The federal law known as No Child Left Behind (NCLB) has forever changed the American education system. Enacted by President Bush in 2001, its aim was to standardize accountability. But it seems to have done so much more.
Learning Matters created a three-part series on NCLB in 2007; it was complemented by twelve (12) podcasts. You can find all the relevant content on this page.
This program is made possible by the following funders:
Grade Level Reading Fund of the Tides Foundation, The Sergey Brin and Anne Wojcicki Foundation, The Wallace Foundation, and The William and Flora Hewlett Foundation.
Anthony Cody was a board-certified teacher for close to two decades. NCLB passed, and he left the classroom. Hear his story. Listen to the story.
Marian Wright Edelman
In a “From the Vault” podcast, Marian Wright Edelman talks about the pros and cons of NCLB. Listen to the story.
A Look Back
John Merrow looks back at NCLB with two prominent education advisers as its first renewal comes up. Listen to the story.
Bill Sanders is one of America’s top education researchers. Here, he discusses how to measure learning — and how that fits in with NCLB. Listen to the story.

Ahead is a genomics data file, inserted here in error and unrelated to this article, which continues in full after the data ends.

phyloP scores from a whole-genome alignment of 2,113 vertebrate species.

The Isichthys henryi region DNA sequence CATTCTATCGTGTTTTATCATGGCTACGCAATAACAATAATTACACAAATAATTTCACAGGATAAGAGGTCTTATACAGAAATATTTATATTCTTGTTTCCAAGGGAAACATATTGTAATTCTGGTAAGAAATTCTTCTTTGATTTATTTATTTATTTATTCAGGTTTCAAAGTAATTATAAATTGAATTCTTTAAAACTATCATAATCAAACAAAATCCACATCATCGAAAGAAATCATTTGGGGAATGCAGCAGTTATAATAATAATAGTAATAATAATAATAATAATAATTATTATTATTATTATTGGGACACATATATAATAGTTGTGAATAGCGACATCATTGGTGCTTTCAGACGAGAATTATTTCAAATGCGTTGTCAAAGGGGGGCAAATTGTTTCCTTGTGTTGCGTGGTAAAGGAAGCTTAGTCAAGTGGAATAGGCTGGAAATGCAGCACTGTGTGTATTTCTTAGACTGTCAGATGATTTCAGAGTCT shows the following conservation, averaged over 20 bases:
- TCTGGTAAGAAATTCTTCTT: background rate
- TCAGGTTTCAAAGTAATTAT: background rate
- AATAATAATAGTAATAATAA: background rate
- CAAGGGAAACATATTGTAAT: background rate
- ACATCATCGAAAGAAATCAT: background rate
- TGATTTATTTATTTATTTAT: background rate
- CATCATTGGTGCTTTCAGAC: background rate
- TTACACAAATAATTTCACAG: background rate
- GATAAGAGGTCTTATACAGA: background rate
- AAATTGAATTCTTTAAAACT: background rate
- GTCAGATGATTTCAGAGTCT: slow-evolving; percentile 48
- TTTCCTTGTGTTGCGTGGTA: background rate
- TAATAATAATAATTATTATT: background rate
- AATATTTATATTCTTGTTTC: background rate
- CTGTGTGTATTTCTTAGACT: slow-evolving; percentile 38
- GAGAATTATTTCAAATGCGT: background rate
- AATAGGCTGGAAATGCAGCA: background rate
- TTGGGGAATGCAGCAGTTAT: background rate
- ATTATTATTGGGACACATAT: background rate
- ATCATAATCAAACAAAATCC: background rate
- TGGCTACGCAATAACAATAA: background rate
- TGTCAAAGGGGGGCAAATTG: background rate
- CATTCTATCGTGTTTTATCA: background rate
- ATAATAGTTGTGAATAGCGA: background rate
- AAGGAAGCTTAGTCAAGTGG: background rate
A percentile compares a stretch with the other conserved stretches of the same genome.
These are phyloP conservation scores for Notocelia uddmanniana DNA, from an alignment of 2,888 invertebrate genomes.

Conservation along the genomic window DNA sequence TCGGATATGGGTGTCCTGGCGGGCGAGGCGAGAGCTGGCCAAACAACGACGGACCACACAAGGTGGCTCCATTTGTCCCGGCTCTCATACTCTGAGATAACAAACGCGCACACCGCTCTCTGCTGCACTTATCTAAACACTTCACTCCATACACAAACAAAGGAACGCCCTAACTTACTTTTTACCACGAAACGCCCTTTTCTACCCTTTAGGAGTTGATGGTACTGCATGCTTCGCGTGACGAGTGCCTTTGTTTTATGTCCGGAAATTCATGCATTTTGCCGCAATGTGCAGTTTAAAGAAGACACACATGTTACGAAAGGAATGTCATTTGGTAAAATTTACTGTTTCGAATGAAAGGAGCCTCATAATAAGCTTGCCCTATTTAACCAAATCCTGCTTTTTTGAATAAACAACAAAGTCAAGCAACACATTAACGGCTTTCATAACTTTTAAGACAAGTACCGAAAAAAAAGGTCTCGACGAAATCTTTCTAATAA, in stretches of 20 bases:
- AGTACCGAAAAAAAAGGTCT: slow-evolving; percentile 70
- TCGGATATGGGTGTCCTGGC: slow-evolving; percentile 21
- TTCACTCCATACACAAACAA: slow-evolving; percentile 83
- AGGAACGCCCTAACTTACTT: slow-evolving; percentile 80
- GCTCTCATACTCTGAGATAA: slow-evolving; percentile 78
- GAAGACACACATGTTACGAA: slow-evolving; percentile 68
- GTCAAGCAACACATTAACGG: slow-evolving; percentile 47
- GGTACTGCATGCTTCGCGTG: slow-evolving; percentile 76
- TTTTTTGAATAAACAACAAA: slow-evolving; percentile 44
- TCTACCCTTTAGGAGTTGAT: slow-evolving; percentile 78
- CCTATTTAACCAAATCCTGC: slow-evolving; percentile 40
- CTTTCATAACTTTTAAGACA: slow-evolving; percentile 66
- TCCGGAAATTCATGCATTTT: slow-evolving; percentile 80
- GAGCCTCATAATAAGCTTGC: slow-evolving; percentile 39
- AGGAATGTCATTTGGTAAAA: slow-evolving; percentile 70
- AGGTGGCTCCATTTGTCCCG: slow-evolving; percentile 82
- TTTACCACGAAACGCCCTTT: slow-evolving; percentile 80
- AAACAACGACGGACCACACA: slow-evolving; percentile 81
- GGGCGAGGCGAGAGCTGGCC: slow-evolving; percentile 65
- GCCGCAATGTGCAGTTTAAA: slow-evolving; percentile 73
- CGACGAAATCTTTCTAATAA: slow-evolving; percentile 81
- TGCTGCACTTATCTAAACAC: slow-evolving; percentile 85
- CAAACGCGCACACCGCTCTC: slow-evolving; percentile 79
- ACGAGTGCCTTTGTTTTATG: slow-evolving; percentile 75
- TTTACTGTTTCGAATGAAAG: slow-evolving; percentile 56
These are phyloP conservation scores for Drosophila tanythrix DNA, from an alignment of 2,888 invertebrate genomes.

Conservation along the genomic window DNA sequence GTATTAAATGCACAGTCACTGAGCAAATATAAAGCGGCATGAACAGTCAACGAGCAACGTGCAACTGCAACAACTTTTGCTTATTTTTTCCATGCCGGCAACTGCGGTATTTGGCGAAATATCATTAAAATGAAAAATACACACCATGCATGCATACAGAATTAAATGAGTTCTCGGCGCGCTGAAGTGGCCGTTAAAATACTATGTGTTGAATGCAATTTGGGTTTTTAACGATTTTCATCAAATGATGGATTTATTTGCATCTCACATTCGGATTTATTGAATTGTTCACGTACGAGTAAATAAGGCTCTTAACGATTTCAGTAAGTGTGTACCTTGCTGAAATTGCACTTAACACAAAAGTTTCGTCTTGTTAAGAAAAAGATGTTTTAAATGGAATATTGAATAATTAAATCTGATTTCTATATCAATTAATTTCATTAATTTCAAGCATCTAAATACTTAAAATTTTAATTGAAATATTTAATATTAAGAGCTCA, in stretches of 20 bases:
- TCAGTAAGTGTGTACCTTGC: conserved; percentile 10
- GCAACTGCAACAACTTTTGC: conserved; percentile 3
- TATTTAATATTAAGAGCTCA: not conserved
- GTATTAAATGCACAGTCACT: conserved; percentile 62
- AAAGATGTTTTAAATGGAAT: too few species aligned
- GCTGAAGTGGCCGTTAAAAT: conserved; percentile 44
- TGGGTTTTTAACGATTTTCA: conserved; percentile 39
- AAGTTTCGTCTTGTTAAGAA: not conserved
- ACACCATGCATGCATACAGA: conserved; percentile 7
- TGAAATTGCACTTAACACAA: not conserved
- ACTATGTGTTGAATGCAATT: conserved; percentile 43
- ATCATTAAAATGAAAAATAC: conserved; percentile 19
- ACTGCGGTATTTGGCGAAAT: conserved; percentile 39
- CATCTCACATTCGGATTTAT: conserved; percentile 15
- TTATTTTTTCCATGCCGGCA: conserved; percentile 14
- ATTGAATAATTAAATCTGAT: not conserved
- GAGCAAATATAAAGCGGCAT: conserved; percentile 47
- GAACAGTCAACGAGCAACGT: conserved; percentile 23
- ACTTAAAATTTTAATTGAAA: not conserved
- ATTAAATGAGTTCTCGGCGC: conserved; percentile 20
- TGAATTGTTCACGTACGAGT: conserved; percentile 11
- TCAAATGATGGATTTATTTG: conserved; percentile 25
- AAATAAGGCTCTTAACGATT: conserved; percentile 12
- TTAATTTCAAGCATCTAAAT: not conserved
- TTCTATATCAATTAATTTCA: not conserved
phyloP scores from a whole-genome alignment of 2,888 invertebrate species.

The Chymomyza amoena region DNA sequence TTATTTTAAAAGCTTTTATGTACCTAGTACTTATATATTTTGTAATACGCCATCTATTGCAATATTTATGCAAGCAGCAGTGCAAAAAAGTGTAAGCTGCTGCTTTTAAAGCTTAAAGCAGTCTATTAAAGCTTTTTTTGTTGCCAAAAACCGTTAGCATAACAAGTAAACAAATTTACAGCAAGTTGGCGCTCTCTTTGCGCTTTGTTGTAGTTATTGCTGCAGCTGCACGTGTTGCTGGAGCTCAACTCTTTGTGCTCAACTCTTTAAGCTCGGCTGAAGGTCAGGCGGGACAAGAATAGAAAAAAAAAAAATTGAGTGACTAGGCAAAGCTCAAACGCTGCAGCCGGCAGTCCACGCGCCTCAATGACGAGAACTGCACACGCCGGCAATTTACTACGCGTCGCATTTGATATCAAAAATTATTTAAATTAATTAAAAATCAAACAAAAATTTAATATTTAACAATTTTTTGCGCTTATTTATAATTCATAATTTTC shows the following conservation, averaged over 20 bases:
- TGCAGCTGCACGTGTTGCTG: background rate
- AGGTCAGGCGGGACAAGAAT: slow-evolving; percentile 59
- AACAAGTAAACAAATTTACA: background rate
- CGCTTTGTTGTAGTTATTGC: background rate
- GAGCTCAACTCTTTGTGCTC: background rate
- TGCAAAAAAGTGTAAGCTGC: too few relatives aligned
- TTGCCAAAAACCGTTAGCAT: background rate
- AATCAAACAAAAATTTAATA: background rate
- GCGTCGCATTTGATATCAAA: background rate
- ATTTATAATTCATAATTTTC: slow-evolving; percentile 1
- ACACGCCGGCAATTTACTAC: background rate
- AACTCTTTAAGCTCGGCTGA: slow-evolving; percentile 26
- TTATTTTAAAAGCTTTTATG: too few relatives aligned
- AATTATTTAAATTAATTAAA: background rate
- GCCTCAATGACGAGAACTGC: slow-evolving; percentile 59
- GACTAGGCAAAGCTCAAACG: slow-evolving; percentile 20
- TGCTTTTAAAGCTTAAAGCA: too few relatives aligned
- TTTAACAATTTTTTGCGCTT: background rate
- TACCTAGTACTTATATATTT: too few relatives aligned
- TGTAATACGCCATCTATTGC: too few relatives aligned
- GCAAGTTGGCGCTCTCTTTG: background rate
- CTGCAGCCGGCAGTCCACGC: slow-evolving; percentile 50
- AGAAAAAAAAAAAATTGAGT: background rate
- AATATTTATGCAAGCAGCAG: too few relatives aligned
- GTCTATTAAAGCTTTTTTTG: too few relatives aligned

John Merrow speaks to Ed. Secretary Margaret Spellings about the perceived loopholes in No Child Left Behind. Listen to the story.
Ed guru Chester Finn discusses some of the biggest loopholes in NCLB. Listen to the story.
The Effect On Principals
What did NCLB mean for principals? We sat down with one — Jay McClain — and found out. Listen to the story.
Want to understand NCLB at a micro-level? Here’s a portrait of a fifth-grade classroom as affected by the law. Listen to the story.
Is NCLB causing teachers to push the right answers at students, rather than forcing them to find the right questions? Listen to the story.
San Diego ed reformer Alan Bersin on NCLB lessons learned. Listen to the story.
Michelle Evans was not pleased with the conditions at her son’s middle school — so using a provision of NCLB, she changed them. Listen to the story.
Omaha To Washington DC
NCLB is a policy discussion — so how does that end up looking at in a classroom in Omaha, Nebraska? Listen to the story.
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